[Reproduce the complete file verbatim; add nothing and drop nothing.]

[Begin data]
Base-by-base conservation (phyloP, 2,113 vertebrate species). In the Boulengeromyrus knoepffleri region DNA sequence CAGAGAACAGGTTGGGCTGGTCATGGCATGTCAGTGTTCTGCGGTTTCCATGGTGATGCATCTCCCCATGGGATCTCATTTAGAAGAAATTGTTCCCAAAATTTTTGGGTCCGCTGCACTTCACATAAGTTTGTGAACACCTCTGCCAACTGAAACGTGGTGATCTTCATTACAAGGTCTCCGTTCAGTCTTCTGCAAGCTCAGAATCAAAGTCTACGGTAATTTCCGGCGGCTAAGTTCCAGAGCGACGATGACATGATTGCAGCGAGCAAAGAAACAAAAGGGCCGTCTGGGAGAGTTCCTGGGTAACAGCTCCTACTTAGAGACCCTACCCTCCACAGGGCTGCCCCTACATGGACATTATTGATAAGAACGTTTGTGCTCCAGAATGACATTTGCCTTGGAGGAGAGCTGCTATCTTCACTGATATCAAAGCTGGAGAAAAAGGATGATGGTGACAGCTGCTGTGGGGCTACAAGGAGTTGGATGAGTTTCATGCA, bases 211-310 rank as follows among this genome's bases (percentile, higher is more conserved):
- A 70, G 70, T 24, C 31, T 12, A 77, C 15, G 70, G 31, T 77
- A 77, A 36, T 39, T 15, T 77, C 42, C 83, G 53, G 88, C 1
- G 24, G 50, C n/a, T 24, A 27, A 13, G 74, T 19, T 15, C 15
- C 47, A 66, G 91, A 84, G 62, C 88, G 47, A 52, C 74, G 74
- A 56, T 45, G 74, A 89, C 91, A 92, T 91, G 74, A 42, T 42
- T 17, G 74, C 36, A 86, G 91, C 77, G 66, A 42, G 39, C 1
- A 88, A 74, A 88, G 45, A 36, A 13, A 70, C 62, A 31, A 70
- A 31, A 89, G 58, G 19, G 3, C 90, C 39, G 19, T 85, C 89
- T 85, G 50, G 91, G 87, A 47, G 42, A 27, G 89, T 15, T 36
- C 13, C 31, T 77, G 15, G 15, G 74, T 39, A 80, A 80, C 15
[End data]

Base-by-base conservation (phyloP, 2,113 vertebrate species). In the Boulengeromyrus knoepffleri region DNA sequence CAGAGAACAGGTTGGGCTGGTCATGGCATGTCAGTGTTCTGCGGTTTCCATGGTGATGCATCTCCCCATGGGATCTCATTTAGAAGAAATTGTTCCCAAAATTTTTGGGTCCGCTGCACTTCACATAAGTTTGTGAACACCTCTGCCAACTGAAACGTGGTGATCTTCATTACAAGGTCTCCGTTCAGTCTTCTGCAAGCTCAGAATCAAAGTCTACGGTAATTTCCGGCGGCTAAGTTCCAGAGCGACGATGACATGATTGCAGCGAGCAAAGAAACAAAAGGGCCGTCTGGGAGAGTTCCTGGGTAACAGCTCCTACTTAGAGACCCTACCCTCCACAGGGCTGCCCCTACATGGACATTATTGATAAGAACGTTTGTGCTCCAGAATGACATTTGCCTTGGAGGAGAGCTGCTATCTTCACTGATATCAAAGCTGGAGAAAAAGGATGATGGTGACAGCTGCTGTGGGGCTACAAGGAGTTGGATGAGTTTCATGCA, bases 211-310 rank as follows among this genome's bases (percentile, higher is more conserved):
- A 70, G 70, T 24, C 31, T 12, A 77, C 15, G 70, G 31, T 77
- A 77, A 36, T 39, T 15, T 77, C 42, C 83, G 53, G 88, C 1
- G 24, G 50, C n/a, T 24, A 27, A 13, G 74, T 19, T 15, C 15
- C 47, A 66, G 91, A 84, G 62, C 88, G 47, A 52, C 74, G 74
- A 56, T 45, G 74, A 89, C 91, A 92, T 91, G 74, A 42, T 42
- T 17, G 74, C 36, A 86, G 91, C 77, G 66, A 42, G 39, C 1
- A 88, A 74, A 88, G 45, A 36, A 13, A 70, C 62, A 31, A 70
- A 31, A 89, G 58, G 19, G 3, C 90, C 39, G 19, T 85, C 89
- T 85, G 50, G 91, G 87, A 47, G 42, A 27, G 89, T 15, T 36
- C 13, C 31, T 77, G 15, G 15, G 74, T 39, A 80, A 80, C 15